>50% of the Indus corpus is made up of 20 signs. This includes
>signs on at least a dozen different types of inscriptions --
>not just on seals. How wide would that semantic range be?
>Compare this with Shang oracle bones, if you want. As I often
>point out, the "Harappan Wisemen" would have a vocabulary
>using all known Indus symbols (300-400 by most counts) much
>less than Koko the Signing Gorilla or the average 3-year-old
>child on this model. Better leave those Harappan Wisemen with
>their nonlinguistic signs. :^) (Or embrace Koko:
>http://www.koko.org/ ) (Koko reportedly is capable of rebus
>signing too, but I suspect Penny may have something to do with
>that. I live in the Santa Cruz mountains near Koko. I can hear
>her beating her chest in the morning, unprompted by
>> Ho Ping-ti in his Cradle of the East found the clearly made potter's
>> marks on the bottom of 6000 before present Yang Shao culture
>to be at
>> a minimum "proto-writing."
>Garbage science, much derided among Sinologists. I follow that
>field closely. There have also been similar claims in the last
>year, also similarly and rightly derided.
>> The Chinese wrote with sharp tools just as the Harappans appear to
>> have done. Babylonians wrote with sharp sticks in wet clay.
>I for one
>> will continue to think of the Harappan seals as identifiers of
>> belongings and, "this belongs to Charlie," not much in the way of
>> literature whether it is said using pictorial glyphs, logographic
>> glyphs, ideographic glyphs, or alphabetic glyphs (even with >
>Besides the seals there were over a dozen different types of
>objects that carried symbols. The idea that they were all
>identity markers can be easily falsified, although it does
>take a longer discussion. But NB: the usual claim is that this
>was a fully literate society, and whatever you think of the
>symbols, I think Witzel, Sproat, and Farmer have killed off
>that idea once and for all.
>From: Indology [mailto:INDOLOGY at liverpool.ac.uk]On Behalf Of
>Sent: Friday, December 17, 2004 6:20 PM
>To: INDOLOGY at liverpool.ac.uk
>Subject: Re: Science Mag: "no Indus script"
>I have read with great interest the Farmer, Sproat, and Witzel
>article and have a couple of questions.
>Why has no one compared the to what is to me a very obvious
>comparison, Chinese seals? Seals range in date from Zhou times
>onto the present and had the language not been a forerunner of
>modern Chinese through a process of continuous development,
>would have presented very similar problems to those of the
>Harappan seals. All inscriptions are very short, one to maybe
>eight characters, extremely varied in content, with some 2000
>or so recognized as early as the Shang dynasty. Shang
>inscriptions, mostly on oracle bones, are also short but there
>are thousands of them sometimes as many as twenty or so on one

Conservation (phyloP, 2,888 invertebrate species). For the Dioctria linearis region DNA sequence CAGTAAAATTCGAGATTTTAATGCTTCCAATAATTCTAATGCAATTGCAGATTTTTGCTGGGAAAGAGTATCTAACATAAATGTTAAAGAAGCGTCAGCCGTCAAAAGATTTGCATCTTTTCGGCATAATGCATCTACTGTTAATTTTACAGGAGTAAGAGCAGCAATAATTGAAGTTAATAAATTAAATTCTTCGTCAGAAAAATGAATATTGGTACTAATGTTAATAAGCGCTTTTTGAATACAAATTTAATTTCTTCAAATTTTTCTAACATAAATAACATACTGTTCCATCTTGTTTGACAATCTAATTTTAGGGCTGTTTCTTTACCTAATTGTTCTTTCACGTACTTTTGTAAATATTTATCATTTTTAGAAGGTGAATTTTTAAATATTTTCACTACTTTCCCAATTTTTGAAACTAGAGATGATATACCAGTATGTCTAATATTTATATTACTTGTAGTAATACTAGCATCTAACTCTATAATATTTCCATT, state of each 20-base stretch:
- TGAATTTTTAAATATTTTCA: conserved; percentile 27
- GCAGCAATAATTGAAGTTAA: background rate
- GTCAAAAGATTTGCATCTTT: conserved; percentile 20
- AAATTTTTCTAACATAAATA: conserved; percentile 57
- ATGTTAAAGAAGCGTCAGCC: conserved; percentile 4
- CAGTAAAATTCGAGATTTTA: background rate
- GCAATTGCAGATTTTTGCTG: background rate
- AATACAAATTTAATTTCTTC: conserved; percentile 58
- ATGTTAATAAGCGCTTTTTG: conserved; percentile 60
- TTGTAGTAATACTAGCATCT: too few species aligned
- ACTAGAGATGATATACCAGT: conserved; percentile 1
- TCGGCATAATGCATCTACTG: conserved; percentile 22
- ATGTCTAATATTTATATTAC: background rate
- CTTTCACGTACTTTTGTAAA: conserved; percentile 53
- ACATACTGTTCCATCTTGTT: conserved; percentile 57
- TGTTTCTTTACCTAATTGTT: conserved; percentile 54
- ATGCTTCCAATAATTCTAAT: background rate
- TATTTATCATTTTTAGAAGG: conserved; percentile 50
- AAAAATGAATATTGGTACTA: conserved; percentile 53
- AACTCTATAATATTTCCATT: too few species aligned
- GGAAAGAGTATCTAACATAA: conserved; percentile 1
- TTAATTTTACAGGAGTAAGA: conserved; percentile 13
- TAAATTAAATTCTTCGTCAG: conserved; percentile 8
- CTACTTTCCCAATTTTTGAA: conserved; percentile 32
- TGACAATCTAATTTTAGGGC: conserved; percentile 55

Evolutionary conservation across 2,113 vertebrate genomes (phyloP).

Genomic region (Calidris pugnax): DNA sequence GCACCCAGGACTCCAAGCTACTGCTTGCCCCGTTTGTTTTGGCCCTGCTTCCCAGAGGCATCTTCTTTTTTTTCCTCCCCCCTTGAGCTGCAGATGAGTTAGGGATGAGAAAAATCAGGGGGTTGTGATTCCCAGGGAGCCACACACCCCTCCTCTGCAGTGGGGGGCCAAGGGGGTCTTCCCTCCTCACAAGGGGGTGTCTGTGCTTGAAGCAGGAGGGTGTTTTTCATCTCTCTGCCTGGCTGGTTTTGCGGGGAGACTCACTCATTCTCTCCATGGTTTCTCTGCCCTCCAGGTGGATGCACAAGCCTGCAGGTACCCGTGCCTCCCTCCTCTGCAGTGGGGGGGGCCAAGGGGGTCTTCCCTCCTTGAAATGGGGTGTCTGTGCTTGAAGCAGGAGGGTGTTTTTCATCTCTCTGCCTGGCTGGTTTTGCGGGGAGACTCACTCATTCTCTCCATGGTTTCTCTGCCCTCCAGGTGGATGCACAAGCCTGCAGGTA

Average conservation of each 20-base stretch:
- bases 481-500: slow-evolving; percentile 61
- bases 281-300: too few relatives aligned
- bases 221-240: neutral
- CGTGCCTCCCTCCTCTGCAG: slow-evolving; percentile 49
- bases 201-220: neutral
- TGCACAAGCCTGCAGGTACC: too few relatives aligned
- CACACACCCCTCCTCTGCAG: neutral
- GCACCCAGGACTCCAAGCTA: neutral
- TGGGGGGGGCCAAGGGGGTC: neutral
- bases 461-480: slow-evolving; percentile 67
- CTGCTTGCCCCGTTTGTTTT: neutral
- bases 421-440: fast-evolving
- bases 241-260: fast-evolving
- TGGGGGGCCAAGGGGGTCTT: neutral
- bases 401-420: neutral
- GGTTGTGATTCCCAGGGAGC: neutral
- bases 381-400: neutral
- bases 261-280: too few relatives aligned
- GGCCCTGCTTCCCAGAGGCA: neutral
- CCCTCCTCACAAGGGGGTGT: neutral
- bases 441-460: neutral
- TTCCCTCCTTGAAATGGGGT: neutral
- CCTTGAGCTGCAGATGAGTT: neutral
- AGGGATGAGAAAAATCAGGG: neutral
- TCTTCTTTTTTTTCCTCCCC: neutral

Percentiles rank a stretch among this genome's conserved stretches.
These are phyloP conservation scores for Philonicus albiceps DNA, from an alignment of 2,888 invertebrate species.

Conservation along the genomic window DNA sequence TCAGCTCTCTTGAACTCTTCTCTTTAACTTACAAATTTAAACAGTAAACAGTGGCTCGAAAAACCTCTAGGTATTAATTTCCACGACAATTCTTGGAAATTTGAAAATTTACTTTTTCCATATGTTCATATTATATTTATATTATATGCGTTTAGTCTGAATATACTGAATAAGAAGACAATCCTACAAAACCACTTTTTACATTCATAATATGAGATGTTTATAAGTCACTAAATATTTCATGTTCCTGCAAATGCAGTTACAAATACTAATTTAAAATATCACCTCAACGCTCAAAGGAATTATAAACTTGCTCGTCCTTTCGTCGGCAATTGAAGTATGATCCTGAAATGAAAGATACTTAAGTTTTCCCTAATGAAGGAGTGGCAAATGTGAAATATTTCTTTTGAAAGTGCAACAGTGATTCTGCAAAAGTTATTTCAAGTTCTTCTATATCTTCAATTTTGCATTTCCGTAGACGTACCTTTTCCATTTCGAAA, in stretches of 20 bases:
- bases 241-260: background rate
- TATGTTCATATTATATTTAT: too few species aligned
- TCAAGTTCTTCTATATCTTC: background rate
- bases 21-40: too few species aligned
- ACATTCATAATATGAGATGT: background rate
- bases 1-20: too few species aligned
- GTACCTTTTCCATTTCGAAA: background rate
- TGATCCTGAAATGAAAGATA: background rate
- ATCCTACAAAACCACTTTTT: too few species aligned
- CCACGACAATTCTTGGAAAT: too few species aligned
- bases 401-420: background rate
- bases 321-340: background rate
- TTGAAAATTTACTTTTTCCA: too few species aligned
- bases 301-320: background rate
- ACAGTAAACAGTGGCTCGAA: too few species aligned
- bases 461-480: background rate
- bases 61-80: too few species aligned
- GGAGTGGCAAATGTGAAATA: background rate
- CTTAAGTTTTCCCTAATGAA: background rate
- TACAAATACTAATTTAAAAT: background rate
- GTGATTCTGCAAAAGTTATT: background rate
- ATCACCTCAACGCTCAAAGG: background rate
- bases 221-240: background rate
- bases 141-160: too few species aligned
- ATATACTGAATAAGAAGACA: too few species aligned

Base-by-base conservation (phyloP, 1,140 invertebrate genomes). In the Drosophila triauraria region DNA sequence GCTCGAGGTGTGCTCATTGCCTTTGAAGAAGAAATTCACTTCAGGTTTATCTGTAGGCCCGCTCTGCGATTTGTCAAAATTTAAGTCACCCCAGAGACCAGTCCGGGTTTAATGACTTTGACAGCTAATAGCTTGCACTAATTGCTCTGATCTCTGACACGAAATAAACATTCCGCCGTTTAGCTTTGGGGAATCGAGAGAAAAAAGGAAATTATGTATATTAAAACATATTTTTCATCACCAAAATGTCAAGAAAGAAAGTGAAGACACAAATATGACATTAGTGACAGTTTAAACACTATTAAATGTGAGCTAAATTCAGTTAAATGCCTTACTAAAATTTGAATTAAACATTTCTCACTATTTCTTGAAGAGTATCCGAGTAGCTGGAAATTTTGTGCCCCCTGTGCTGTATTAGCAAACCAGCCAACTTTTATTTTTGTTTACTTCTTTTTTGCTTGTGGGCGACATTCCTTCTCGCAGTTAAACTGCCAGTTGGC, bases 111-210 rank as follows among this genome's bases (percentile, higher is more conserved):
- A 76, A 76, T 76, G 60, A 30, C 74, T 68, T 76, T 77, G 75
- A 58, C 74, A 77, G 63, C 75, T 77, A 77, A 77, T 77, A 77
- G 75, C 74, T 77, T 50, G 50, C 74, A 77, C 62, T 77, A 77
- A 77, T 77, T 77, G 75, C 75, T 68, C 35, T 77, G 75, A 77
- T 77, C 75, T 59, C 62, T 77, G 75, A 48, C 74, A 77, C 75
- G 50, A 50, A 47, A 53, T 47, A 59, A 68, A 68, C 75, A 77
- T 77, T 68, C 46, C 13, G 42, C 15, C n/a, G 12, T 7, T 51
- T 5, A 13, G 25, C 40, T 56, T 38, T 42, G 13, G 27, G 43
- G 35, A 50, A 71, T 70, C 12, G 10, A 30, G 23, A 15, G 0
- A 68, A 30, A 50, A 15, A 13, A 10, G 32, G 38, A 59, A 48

>ox scapula so we do have longer texts and more diverse
>texts(in a sense). However, these are an artifact of a
>fortune telling tradition which as is well known is unique to
>China. Bronze inscriptions from the Shang are equally terse
>often only one or two characters.
>If as seems to be the case Harappan civilization seals were
>intended a marker of possessions, the very diversity of
>signifier type seems to suggest that there were indeed
>individualized, they would parallel the Chinese usage almost exactly.
>As for ephemera and the lack there of for most ancient
>civilizations- we know for example that the Shang had brushes,
>a few have been found, and silk, impressions of which have
>been found on bronze vessels which were originally wrapped in
>the material. Did they write on silk or bamboo tallys or other
>such ephemera, as far as I am aware none has come to light
>yet. But the assumption is that they probably did, because
>their successors did. We simply do not know who the successors
>of the Harappans were so there can be no such assumption.
>While certain types of ephemera is predictable, detailed usage
>is not so without the finding something such a palm-leaf
>manuscripts one cannot say they did exist, but not finding
>them in an area in which there virtually no ephemera is being
>found simply is not a case for "proving" that longer texts did
>As for the inscribed shards, it is well known that the Greeks
>used pottery shards to mark with the names of persons to be
>ostracized from society. Also short inscriptions but, of
>course, in a known alphabet.
>If the symbols are part of a symbolic notations system, then
>there should probably a comparison to a parallel system found
>on Indic punch marked an tribal coins of the symbols on Sanchi
>stupa two (which, by the way, will be on our website in just a
>few days) or the auspicious markings on the Bharhut and Sanchi
>one Toranas. There are some survivals from Harappan symbology
> on these sites tree chaityas, for example.
>It seems to me that Farmer, Sproat, and Witzel have left a
>great many unexplored comparisons in both languages and in
>symbol systems, I know of more that dozen more that have
>proven to be very challenging and bear some relationship to
>the problems that the raise.
>Indeed the line between a symbol system and a written language
>is itself a variety of shades of gray, think of the transition
>between the Chinese pictorial glyph, to the logographic, to
>the ideographic. How could one even imagine where draw a line?
> Ho Ping-ti in his Cradle of the East found the clearly made
>potter's marks on the bottom of 6000 before present Yang Shao
>culture to be at a minimum "proto-writing." The Chinese wrote
>with sharp tools just as the Harappans appear to have done.
>Babylonians wrote with sharp sticks in wet clay. I for one
>will continue to think of the Harappan seals as identifiers of
>belongings and, "this belongs to Charlie," not much in the way
>of literature whether it is said using pictorial glyphs,
>logographic glyphs, ideographic glyphs, or alphabetic glyphs
>(even with ligatures).
>Best of Holidays to all